Government starts independent review of increasing energy bills


The government has driven an alternative review into the cost of energy amid issues about mounting bills.

The study will observe at how the Government can meet its climate change points while holding bills down for clients.

Oxford University professor Dieter Helm will head the task, which he said would “sort out the facts from the myths about the cost of energy”.

The government’s goal is for the UK to have the economical energy costs in Europe for families and enterprises.

But the review’s campaign came days after energy giant British Gas hiked electricity prices by 12.5% for 3.1 million consumers.

The range of Prof Helm’s work will not look at whether a cap should be forced on price rises – a flagship Tory election commitment which has been sprayed down since Theresa May lost her Commons majority.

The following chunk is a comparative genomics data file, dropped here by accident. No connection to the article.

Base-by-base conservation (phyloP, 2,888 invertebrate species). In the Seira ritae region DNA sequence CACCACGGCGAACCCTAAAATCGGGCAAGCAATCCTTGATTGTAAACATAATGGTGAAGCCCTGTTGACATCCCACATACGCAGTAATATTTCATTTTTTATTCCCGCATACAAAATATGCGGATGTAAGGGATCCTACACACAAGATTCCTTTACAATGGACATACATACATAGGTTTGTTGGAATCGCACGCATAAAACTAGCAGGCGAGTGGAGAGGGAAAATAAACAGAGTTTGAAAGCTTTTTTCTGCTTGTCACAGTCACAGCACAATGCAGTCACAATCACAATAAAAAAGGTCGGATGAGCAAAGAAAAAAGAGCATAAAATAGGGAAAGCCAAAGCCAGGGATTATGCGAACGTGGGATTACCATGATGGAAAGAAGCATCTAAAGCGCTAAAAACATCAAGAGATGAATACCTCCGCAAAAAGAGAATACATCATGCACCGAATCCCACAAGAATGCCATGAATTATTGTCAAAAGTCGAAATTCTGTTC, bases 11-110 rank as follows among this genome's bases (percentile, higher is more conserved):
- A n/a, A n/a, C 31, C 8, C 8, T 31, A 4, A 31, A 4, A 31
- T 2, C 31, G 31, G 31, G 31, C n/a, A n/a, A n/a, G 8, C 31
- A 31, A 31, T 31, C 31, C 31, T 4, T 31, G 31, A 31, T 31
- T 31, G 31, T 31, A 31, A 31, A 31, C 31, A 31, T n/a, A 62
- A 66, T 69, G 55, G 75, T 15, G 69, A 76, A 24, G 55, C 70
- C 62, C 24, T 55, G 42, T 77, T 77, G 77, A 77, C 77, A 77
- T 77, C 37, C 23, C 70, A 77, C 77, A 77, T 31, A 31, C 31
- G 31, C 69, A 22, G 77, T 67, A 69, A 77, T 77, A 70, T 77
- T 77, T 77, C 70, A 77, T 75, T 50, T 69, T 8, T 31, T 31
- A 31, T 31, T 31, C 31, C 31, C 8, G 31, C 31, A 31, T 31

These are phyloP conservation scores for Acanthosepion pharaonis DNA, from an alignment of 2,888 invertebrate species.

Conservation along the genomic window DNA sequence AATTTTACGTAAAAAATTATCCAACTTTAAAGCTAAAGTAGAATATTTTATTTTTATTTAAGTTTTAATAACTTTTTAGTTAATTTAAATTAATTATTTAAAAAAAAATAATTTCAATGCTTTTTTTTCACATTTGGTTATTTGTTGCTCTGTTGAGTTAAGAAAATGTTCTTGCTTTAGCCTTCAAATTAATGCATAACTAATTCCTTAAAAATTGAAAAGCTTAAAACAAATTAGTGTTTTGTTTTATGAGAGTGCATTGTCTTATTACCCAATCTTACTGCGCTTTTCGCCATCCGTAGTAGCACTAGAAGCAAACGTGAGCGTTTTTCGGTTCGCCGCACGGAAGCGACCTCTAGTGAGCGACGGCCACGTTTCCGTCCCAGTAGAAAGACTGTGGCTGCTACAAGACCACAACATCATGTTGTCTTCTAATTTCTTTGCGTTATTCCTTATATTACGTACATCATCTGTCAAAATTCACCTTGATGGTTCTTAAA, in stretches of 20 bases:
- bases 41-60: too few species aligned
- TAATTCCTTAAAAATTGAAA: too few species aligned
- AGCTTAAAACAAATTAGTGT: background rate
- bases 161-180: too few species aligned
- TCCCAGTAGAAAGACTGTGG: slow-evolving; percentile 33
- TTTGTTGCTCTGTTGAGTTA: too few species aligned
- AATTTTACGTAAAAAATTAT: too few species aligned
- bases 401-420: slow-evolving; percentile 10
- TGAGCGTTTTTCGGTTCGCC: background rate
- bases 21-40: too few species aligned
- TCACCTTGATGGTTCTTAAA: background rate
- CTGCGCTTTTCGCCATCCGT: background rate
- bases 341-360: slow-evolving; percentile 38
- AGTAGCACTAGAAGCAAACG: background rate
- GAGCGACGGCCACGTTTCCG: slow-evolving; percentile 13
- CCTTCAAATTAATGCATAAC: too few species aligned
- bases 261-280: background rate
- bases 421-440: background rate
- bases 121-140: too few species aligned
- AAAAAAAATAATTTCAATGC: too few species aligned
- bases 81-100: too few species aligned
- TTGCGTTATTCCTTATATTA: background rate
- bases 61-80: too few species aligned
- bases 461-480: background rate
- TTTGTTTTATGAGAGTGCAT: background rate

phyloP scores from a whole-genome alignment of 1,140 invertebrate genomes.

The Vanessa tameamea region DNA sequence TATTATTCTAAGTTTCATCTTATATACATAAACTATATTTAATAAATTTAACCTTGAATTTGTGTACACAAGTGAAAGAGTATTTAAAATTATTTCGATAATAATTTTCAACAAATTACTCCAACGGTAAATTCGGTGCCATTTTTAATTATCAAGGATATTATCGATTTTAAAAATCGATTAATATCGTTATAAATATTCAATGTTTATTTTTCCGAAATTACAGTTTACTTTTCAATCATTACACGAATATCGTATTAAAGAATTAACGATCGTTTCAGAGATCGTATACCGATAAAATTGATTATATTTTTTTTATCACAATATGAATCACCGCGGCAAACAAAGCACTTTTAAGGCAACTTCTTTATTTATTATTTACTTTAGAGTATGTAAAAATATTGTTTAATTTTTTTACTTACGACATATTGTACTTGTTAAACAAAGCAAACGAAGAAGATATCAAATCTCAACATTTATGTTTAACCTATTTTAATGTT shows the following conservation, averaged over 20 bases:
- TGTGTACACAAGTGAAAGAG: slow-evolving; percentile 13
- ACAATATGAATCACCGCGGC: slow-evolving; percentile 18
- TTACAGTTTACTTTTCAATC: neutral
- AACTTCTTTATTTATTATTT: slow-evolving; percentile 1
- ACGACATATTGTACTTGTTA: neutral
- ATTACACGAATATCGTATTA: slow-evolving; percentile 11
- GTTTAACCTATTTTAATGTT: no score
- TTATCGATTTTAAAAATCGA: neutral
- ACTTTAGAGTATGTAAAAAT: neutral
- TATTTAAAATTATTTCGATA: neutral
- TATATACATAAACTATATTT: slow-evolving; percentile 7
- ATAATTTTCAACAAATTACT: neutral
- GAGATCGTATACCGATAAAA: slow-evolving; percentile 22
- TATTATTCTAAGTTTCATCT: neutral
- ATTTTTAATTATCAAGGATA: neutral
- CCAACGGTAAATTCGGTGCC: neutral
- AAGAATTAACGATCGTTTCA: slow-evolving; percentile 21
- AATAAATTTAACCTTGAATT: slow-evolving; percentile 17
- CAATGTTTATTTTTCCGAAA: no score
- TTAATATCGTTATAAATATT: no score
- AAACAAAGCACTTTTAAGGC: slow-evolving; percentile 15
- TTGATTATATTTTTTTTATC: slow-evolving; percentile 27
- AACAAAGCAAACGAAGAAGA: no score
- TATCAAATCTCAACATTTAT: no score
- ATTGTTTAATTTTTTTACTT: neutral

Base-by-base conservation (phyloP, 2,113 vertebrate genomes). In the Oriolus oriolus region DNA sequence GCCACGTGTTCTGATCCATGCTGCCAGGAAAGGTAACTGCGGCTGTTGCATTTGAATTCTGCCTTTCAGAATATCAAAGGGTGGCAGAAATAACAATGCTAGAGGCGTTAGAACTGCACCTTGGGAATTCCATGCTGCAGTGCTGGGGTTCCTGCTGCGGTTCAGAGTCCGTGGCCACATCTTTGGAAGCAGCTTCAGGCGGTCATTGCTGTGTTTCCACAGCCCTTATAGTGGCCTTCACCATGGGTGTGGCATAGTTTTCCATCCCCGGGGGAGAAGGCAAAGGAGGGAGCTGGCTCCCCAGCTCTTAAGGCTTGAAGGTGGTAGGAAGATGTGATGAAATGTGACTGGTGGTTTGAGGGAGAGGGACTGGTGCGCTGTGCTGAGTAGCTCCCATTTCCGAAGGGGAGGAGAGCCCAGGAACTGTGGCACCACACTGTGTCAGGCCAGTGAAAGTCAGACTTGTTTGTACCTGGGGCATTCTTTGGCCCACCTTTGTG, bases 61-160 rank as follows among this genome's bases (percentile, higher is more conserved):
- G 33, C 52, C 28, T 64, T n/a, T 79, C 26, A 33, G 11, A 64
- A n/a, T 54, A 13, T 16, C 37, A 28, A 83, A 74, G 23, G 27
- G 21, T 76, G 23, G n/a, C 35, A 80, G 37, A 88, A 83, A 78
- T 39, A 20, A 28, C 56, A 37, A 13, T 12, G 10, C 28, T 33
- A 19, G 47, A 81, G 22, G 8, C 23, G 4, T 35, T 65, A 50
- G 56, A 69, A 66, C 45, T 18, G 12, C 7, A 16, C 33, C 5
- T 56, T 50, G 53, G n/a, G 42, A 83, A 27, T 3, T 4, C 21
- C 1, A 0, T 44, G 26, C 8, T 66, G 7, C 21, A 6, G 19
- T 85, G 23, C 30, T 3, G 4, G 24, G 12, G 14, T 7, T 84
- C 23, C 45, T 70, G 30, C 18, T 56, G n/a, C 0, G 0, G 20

The UK is legally required to decrease greenhouse gasoline emissions by at least 80% from 1990 levels by 2050, and the review will examine how to reach climate development objectives while ensuring the safety of energy stocks in the most cost-effective way.

The study will weigh choices for improving and increasing the scope for sales and other competing tools within the energy demand, and for diminishing complexity in the supply chain.

The research, which will come by the end of October, will view the principal factors influencing bills, including energy and carbon pricing, efficiency standards and management.

Officials insisted the Government is already taking effect to cut bills and has directed energy regulator Ofgem to come forward with projects to enlarge the price protection in place for some vulnerable users to more people on the weakest value tariffs.

But critics said the measures fall short of the cap on price rises for 17 million households engaged by Mrs May before the election.

Lawrence Slade, chief executive of trade body Energy UK, said: “We welcome greater clearness over the value of energy as we transition to a smarter, more resilient, digital and decarbonised energy system which puts consumers and industry in a higher power of their energy.